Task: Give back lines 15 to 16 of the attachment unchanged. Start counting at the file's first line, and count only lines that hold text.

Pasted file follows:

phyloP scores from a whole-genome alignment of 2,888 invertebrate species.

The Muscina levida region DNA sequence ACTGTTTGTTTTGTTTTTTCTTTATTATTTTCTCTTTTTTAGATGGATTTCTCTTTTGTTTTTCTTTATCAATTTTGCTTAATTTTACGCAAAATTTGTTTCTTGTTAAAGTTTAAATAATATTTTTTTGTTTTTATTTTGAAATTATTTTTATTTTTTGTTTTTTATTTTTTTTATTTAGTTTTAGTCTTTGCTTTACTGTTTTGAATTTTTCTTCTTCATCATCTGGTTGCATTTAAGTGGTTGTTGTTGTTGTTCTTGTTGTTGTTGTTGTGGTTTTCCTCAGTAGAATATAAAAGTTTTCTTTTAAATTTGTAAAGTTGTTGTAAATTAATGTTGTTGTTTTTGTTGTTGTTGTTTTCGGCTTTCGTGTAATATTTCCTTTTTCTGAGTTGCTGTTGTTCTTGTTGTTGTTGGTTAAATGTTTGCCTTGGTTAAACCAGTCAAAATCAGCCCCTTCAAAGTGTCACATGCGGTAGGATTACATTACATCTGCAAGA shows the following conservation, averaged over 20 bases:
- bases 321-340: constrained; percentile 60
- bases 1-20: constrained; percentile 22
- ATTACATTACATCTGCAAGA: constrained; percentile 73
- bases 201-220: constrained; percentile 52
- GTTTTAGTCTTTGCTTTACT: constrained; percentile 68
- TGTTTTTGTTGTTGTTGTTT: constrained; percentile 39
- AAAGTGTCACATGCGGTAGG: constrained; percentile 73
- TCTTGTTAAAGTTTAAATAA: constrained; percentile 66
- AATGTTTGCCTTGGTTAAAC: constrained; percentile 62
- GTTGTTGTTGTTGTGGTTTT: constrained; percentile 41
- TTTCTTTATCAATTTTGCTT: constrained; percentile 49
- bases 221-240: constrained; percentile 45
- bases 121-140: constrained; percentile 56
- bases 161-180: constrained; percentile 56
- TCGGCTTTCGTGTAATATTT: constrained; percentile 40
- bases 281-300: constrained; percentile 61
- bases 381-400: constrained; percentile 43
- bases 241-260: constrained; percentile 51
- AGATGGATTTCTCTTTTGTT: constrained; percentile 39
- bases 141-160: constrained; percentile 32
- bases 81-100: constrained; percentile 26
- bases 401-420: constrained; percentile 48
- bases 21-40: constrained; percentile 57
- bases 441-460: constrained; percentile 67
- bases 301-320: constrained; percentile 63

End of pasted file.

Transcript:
- bases 121-140: constrained; percentile 56
- bases 161-180: constrained; percentile 56